Our colleges failed miserably in teaching CS. They produce executives who are happy to wear a tie, work for a CMMx company and live a miserable life. In the process they get to call themselves designers and thinkers!

    By Blogger Sridhar, at 6:21 PM  

  • I agree completely but we need to understand why these guys behave this way.

    The ecosystem is also to be blamed. As Steve Lohr popularly wrote in his really simple book , "Go To" on the evolution of programming languages and OS- There are only about 6 PL's and 3 OS in the world and most of it are evolved from one after the another. A lot of people dont even realize that and they fight on being one tech stack or the other one. I dont know whether that matters for a technologist per se.

    Our ecosystem has really set the capitalistic mindset on people that makes them think that they need to go to San Franciso on third year of their engineering degree rather than understanding algorithms et al. In other words there is no concept of "desire what you deserve".

    In my mind, programmers need to visualize and implement all the time. But the Indian Industry have not created a hierarchy for people to remain as programmers!! In the US there are programmers who have been coding in a single company for 16 years! But we dont have that concept because Indian companies have given a perception to programmers that they can move up the ladder only by not coding!! That is super prevalent and that is why we see people who come to an interview with photon and get surprised by us asking coding questions!

    This can change only by a conscious attempt at all levels. Technologists need to take pride in their skills and they deserve to be. Companies should treat technologists well rather than promoting them to be in pre-sales after 10 years!

    By Blogger Prakash Gurumoorthy, at 9:23 PM  

  • I either read somewhere or heard someone say "Doctors' offices are created around the doctors. The clerks, receptionist, lab folks, patients, etc. work around the doctor's priorities. If software were done that way developers (including designers and architects) should be the center of the dev shop universe and the managers, finance, hr and admin and all other activities and policies would revolve around them."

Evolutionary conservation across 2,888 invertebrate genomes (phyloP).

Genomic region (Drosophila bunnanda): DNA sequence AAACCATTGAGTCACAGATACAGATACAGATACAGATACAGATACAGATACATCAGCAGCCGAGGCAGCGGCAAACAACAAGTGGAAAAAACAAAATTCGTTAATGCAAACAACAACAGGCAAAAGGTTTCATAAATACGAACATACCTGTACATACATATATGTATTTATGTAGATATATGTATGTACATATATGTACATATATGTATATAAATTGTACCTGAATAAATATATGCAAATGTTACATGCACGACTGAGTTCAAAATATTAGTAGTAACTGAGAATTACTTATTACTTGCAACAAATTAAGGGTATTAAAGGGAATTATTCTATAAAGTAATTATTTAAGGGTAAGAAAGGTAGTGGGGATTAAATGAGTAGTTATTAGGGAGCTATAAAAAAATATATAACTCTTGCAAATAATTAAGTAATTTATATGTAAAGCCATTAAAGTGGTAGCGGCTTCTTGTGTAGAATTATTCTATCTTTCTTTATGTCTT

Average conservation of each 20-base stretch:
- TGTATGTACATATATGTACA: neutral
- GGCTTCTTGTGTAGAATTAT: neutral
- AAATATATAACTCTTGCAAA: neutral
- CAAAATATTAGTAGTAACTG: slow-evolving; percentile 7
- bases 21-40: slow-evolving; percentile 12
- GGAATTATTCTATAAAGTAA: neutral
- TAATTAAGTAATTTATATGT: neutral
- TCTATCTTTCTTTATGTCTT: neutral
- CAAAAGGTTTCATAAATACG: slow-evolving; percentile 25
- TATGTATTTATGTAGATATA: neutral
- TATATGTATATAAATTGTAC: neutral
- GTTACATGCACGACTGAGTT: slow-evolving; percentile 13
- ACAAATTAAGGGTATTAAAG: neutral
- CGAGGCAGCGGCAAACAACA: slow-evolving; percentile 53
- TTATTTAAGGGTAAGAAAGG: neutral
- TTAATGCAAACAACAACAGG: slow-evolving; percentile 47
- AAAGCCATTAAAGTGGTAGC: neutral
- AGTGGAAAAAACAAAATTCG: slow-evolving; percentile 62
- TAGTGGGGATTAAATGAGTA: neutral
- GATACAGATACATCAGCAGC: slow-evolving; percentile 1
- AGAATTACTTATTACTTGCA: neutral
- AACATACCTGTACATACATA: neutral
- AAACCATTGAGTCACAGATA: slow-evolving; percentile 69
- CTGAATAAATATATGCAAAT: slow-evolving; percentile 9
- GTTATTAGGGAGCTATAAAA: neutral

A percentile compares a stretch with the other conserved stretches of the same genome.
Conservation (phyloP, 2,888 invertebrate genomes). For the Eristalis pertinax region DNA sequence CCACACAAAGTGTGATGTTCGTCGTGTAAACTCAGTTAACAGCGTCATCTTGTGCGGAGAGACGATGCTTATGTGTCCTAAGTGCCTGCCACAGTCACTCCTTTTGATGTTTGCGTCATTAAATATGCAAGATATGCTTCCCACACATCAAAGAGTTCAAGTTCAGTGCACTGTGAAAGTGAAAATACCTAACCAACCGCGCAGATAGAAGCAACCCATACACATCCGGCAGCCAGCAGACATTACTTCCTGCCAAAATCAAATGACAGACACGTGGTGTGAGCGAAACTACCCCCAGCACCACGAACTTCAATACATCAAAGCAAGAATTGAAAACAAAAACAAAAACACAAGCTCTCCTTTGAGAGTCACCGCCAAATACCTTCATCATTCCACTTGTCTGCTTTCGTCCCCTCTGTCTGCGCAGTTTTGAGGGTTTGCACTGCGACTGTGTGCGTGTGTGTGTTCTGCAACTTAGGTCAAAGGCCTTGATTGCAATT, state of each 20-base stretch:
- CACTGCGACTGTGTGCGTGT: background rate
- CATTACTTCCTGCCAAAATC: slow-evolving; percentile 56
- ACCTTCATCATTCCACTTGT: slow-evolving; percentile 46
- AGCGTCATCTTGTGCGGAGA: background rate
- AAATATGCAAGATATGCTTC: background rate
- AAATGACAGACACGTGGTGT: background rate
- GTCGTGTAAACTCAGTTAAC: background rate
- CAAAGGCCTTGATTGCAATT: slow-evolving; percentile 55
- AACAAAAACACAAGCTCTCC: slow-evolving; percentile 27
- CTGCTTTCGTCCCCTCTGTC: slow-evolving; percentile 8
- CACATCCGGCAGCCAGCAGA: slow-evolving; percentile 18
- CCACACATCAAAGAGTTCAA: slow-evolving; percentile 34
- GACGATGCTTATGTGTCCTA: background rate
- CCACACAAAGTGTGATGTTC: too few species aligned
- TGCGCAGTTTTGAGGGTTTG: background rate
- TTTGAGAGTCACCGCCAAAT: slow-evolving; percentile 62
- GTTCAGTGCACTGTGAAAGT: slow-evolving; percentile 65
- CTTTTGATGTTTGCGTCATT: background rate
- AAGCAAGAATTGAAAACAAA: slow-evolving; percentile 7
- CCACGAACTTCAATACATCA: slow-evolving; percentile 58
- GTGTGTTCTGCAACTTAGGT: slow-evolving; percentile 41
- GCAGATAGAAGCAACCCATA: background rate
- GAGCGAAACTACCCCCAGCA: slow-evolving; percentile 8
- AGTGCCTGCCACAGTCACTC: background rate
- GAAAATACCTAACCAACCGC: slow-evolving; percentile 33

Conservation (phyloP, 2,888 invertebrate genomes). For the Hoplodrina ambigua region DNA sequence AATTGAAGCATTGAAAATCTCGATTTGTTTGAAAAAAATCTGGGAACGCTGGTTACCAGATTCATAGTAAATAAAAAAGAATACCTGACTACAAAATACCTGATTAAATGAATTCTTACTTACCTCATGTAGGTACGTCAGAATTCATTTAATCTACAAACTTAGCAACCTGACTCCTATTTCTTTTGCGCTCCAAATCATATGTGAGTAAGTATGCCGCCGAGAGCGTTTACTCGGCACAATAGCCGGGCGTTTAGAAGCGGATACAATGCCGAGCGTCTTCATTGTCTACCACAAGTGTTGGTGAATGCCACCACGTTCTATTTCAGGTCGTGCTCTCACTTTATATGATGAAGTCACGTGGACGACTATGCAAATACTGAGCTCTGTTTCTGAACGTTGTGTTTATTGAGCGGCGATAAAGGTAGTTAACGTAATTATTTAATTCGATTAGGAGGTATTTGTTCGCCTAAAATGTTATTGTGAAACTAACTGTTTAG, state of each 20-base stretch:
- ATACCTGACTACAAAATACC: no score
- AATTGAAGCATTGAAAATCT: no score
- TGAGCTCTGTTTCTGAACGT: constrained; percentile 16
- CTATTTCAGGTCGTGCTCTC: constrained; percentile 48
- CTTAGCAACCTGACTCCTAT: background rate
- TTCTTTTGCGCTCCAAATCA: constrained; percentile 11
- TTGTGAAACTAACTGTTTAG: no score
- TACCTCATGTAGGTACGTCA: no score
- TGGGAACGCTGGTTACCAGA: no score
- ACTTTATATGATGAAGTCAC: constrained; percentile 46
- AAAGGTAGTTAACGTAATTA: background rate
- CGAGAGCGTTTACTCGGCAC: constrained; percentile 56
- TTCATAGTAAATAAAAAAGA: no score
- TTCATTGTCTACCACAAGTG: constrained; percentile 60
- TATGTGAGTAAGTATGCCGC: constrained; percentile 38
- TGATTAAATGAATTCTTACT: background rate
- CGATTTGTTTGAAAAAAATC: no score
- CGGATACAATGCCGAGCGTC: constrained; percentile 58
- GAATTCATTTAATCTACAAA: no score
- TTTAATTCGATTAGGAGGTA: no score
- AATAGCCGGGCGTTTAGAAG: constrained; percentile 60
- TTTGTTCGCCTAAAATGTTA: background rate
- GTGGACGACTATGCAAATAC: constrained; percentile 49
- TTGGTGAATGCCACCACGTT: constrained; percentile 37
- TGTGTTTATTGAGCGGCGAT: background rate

But then if the dev were as skilled and as invaluable to the work of the organization as the doc, would we need management of software projects at team, group, project, program, account and business levels?

    By Anonymous Surya, at 1:21 AM  

  • I accidentally published the previous comment before finishing it. Sorry.

    Since there is lot of management and people who get there usually are senior, well respected, and don't code, probably programmers think that that is the upward route. Prakash's lament about our ecosystem forcing great programmers into becoming mediocre team leads since that is the only career growth path might be the culprit here.

    As a middle of road solution, we can probably consider those "designers" if we think they have a lot to offer and can be bent to program a bit by imbibing the culture at Photon, for which the senior guys must program at Photon, for which we probably need to make developers the center of our universe ...

    By Anonymous surya, at 1:28 AM  

  • Hi Ram,

    You are 100% right..

    People are forgetting coding due to the high spread use of editors and code generators.

    The education is also to blame.Its so crappy in India and never gives people an oppurtunity to "Think and Code "

    And even the high demand for so called "Experienced Talent " is a big factor. I have met people from who work in some top notch company and have about 5+ years of experience but they dont know the difference between ASP and ASP.Net although they have been working on a MS project for this duration.

    In the Open source world i feel the problem is different. They dont respect the other part of world.

    The current trend in the Industry is that we need professionals who are techology agnostic and I m afraid that the number is pretty low.

    By Anonymous varun, at 8:50 PM  

  • That was an interesting post. My 2 cents - I feel that the company also needs to put in effort in grooming the interests of a programmer.

    I have known cases where good programmers are asked to do project management and this sometimes hits on them bad and they start losing interest.

    By Anonymous Mukundhan (an old timer at Photon), at 11:44 PM